∞  Which do you think you follow: the European or American mindset?
∞  How do you view your closet? I.e. Curator or hoarder?
∞  What type of shopper are you? I.e. planner, impulsive, etc.?

 

How-to: Cutting the Perfect Off-the-Shoulder Tee

Does this sound familiar? I love to buy band tees but I hate the boys’ crew neck! It would look so much better if it were off-the shoulder, but I don’t want to have to replace the shirt because I cut the neckline too big the first time :( No worries ladies! Luckily, this is an easy fix with the help of a little resourcefulness.

Supplies

    • Band tee in a regular/loose fit, i.e. My shirt is a ladies’ Medium when I normally take an Extra Small/Small
    • Either a white chalk pencil or black Sharpie (depending on color of shirt)
    • Sharp scissors
    • Measuring Tape

  • 1. Fold your t-shirt in half by taking both sleeves to meet so that the logo or design on the front of the shirt is facing out and so that the shoulder seems match up. Take your pencil or Sharpie and mark the fold at the middle of the collar. The shirt must be symmetrical so that the mark is truly at the center.
  • 2. Take your measuring tape and measure from the base of your neck to just below the opposite shoulder. Take note of this number, but make sure to round down to the nearest number easily divisible by two. For example: My original measurement was 33cm so I rounded it down to 32cm because it was easier to divide in half. Take note of that final number for the next step.
  • 3. Lay your shirt flat. Taking that ^^ number, divide it in half. For me, I took 32 ÷ 2 = 16cm. Line up the measuring tape so that the tip is at the shoulder and the measurement (16cm) is aligned with your mark on the neck, ensuring that the side edge of the measuring tape is touching the outer hem of the shirt’s neckline.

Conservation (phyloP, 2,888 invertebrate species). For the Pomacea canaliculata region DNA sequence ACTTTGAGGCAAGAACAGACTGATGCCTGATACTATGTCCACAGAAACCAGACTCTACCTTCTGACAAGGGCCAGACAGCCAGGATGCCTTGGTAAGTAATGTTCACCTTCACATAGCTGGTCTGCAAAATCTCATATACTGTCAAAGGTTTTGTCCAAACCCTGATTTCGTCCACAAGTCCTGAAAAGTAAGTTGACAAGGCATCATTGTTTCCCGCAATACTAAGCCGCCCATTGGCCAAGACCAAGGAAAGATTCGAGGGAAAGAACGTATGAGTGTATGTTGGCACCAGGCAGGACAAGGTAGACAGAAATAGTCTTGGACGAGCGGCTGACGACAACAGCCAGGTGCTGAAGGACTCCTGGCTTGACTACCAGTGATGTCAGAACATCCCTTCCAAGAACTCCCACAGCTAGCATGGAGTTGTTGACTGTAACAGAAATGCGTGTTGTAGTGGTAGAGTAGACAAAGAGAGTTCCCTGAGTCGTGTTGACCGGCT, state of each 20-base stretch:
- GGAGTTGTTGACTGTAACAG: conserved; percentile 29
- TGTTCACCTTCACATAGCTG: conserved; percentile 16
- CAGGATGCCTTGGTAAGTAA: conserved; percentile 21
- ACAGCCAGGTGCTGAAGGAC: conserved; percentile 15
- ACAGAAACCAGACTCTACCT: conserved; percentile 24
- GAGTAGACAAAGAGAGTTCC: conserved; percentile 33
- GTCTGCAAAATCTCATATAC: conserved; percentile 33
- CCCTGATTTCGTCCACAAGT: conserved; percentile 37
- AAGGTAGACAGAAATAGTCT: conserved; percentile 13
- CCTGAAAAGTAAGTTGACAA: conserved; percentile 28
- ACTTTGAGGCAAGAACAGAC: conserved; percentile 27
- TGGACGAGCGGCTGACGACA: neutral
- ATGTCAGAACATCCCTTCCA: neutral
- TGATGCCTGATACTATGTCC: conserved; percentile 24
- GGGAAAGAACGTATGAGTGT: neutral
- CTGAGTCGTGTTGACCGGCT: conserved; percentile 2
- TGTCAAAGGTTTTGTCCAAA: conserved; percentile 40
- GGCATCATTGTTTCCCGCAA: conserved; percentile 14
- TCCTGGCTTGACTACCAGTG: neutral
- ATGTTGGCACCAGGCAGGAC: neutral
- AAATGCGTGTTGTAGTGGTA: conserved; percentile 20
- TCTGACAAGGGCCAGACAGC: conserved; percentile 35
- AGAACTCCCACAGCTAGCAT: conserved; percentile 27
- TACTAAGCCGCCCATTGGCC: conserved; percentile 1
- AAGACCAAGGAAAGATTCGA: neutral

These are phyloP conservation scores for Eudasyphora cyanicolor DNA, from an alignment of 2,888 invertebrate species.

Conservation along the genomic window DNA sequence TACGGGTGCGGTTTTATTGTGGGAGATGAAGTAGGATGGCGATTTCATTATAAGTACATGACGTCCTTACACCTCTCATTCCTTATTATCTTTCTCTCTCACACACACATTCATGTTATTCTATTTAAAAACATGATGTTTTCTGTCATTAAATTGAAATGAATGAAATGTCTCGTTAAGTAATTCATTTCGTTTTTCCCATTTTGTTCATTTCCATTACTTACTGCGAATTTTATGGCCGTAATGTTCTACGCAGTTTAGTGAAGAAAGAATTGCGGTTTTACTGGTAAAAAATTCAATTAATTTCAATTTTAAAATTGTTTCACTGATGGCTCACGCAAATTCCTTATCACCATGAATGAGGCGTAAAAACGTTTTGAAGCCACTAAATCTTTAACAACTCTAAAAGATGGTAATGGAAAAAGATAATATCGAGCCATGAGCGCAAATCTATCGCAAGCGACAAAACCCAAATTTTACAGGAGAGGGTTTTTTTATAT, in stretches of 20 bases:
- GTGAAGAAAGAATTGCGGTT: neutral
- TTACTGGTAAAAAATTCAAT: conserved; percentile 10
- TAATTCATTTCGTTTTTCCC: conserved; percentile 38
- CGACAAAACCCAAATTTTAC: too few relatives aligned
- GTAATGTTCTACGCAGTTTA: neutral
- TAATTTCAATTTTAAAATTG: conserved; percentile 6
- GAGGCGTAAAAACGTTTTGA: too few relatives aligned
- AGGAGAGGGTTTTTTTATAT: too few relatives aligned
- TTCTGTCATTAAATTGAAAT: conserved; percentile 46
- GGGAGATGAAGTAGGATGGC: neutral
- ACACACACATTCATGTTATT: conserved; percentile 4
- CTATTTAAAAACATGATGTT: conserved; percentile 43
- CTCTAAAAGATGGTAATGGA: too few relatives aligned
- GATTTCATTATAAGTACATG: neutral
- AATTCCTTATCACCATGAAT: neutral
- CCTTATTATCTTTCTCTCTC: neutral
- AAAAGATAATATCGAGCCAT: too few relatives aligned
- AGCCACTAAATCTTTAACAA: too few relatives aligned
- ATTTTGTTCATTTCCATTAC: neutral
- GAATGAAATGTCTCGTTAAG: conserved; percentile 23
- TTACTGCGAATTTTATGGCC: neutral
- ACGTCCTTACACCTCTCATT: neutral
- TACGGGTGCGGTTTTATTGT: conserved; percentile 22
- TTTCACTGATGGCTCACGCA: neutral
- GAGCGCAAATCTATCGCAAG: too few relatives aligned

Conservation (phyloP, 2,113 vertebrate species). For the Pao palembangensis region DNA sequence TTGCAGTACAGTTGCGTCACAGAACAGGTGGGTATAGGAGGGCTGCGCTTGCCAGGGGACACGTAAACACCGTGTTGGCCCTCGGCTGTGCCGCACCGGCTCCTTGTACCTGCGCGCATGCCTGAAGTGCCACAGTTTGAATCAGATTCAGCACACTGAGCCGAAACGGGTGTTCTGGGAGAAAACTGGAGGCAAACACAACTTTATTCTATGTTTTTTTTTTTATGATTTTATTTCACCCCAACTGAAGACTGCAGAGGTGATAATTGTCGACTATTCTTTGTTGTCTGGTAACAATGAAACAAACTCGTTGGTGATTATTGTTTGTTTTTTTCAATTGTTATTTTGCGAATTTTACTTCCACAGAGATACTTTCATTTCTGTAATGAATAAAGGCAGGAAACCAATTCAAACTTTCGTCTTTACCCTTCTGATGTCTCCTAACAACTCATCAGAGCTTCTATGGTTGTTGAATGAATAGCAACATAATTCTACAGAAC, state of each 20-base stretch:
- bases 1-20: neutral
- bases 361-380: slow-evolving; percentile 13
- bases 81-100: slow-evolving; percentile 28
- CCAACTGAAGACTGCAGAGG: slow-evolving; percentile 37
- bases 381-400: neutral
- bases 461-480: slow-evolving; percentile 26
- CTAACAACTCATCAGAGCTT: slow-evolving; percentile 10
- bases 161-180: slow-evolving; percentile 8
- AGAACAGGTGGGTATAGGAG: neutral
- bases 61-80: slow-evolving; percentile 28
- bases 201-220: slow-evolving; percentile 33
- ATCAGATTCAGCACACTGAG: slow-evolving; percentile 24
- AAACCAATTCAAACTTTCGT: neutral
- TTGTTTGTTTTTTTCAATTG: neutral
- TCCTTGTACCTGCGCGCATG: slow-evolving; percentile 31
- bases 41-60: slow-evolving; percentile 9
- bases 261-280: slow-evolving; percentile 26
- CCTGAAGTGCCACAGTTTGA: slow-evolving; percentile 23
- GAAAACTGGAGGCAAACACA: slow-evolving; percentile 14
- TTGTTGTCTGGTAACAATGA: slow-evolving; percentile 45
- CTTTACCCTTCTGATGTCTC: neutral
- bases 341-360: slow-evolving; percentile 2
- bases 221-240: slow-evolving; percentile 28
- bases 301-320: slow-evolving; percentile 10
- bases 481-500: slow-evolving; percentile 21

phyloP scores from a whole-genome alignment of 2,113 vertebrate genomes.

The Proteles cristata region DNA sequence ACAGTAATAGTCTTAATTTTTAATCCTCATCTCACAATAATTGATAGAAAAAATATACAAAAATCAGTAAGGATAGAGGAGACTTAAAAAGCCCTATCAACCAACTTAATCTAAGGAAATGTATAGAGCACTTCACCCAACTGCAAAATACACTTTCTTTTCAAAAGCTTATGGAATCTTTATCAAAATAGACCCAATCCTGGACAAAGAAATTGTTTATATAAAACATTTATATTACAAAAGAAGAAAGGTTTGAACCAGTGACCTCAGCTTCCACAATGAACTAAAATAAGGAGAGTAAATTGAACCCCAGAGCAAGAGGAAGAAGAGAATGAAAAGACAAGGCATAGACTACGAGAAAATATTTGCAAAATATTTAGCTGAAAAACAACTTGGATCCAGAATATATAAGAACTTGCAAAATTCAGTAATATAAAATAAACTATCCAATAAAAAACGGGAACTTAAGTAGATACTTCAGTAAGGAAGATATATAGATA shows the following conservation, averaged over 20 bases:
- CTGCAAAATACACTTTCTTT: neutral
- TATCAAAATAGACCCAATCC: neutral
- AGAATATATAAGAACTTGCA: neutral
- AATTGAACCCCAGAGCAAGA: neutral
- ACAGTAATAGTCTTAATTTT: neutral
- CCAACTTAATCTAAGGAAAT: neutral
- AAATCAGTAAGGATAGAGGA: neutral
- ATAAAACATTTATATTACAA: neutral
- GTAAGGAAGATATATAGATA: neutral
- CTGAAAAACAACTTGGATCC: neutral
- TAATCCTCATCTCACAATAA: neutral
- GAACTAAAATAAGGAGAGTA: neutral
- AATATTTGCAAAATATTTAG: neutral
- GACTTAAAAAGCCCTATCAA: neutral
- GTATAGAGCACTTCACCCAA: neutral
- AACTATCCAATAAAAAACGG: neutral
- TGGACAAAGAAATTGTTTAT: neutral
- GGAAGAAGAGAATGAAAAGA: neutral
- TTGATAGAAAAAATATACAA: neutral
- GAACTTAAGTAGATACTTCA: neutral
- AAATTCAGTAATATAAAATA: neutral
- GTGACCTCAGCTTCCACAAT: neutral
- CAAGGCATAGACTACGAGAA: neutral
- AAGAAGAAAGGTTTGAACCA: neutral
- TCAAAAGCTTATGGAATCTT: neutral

• 4. Make a small snip in the shoulder on the outside of your mark. Slip the bottom blade of your scissors through the hole so you’re only cutting the FRONT of the shirt.
  • 5. In a circular path, cut from that snip to the mark you made at the center of the neck.
  • 6. MAKE SURE YOU ARE ONLY CUTTING THE TOP LAYER

  • 7. Cut along the shoulder seam to remove that side of the collar from the shirt.
  • 8. Fold over the flap that you’ve just created to use as a stencil for the other side of the collar to make sure that it’s even. Don’t worry about being too careful—a few jagged edges won’t be noticeable.
  • 9. Again, cutting in a circular pattern (and following your “stencil”) cut the other side of the collar.

  • 10. With the front of the shirt still attached at one shoulder, lay the shirt flat and bring the flap to one side to lay it flat.
  • 11. To ensure that your neckline won’t stretch out too much and reveal more than you’d like, cut the back of the neck straight across. DO NOT cut in a curve to match the front of your shirt. You will regret it.

Voilá!

NOTE: Though all photos were taken by me and are from my Instagram, I have to give credit where credit is due. The concept behind this magical mathematical genius is from YouTube-er Petite Pear Style. << Click on her name to see the video that inspired this post <<